Fraud by building contractors is a distressingly common occurrence.
How’s this for a nightmare scenario: You agree to pay a contractor $400,000 to tear down part of your house and put in an addition. While the work is going on, you, your spouse, and five children stay with the wife’s parents. The contractor tells you that the work is progressing according to schedule and you make multiple payments.
Suddenly, the contractor dies. He was only 30 years old. It turns out he was a drug addict. You discover that the contractor failed to do much of the work he said had been done. Moreover, considerable damage was done to the house during construction because the contractor failed to protect it from the weather.
Naturally, you sue everybody you can. The only entity that has any money you can collect from is the deceased contractor’s insurer. Unfortunately, it turns out that the insurance policy lapsed because the premiums weren’t paid. In the end, you settle with the insurer for $10,000.
All this happened to James and Gaetana Urtis. They figured that at least they could deduct some of their losses from their income taxes. They claimed a $188,070 theft loss deduction — the amount they paid the contractor that they determined he had pocketed instead of doing the promised work.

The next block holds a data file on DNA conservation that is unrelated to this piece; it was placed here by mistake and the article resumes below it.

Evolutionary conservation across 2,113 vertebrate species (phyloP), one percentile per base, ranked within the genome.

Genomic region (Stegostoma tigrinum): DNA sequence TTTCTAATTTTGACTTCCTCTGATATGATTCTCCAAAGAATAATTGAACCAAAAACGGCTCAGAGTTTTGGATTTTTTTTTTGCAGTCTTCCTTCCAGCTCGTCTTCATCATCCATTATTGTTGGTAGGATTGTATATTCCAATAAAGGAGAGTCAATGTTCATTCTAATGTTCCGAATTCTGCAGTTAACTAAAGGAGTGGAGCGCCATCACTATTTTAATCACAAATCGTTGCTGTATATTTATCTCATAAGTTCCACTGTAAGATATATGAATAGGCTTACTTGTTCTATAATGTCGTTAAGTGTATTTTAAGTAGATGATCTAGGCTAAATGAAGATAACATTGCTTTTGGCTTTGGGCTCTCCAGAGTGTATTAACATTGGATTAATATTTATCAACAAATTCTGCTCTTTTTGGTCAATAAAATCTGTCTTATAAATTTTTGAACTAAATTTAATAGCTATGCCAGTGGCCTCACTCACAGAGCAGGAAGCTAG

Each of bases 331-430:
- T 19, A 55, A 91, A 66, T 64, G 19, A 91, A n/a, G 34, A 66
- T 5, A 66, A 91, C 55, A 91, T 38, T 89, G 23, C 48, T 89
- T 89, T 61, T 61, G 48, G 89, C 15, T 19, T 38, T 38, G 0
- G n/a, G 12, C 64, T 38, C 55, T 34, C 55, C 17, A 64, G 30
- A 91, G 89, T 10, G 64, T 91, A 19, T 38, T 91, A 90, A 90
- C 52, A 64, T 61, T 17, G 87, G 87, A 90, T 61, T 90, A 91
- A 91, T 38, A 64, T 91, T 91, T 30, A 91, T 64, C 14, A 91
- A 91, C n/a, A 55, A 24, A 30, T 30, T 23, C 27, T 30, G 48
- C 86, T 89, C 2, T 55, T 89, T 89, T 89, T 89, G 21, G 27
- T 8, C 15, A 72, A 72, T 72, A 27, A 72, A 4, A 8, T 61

But — you guessed it — the IRS denied the deduction.
However, this story has a somewhat happy ending. The Urtis’s appealed their case to the U.S. Tax Court and won. The court rejected the IRS’s claim that the Urtis’s were not entitled to a theft loss deduction because the contractor’s actions did not constitute theft under state law. The contractor had committed criminal fraud when he knowingly induced the Urtis’s to enter into a contract which he had no intention of carrying out. Thus, the Urtis’s were entitled to a $188,070 theft loss deduction. (Urtis v. Comm’r, T.C. Memo. 2013-66.)
Uninsured losses of property due to theft are tax deductible. In the case of personal property, however, a theft loss deduction is a personal itemized deduction claimed on Schedule A. Such losses are deductible only if, and to the extent, they exceed 10 percent of the taxpayer’s adjusted gross income. Moreover, the first $100 of such losses are not deductible.
For tax purposes, theft includes far more than a mugging or burglary. It includes "any criminal appropriation of another’s property by swindling, false pretenses, and any other form of guile." Thus, you can be entitled to theft loss where you can show that a contractor deliberately lied and deceived you to get your money.
However, you don’t have a theft loss where a contractor does the promised work, but you don’t like the quality. Poor workmanship is not fraud and thus does not result in a theft loss. At most, it is negligence and/or breach of contract. For this reason, the Urtis’s could not claim a theft loss for the damage done to their home due to the contractor’s negligence in failing to protect it from the weather during contraction.
Stephen Fishman is a tax expert, attorney and author who has published 18 books, including "Working for Yourself: Law & Taxes for Contractors, Freelancers and Consultants," "Deduct It," "Working as an Independent Contractor," and "Working with Independent Contractors." He welcomes your questions for this weekly column.
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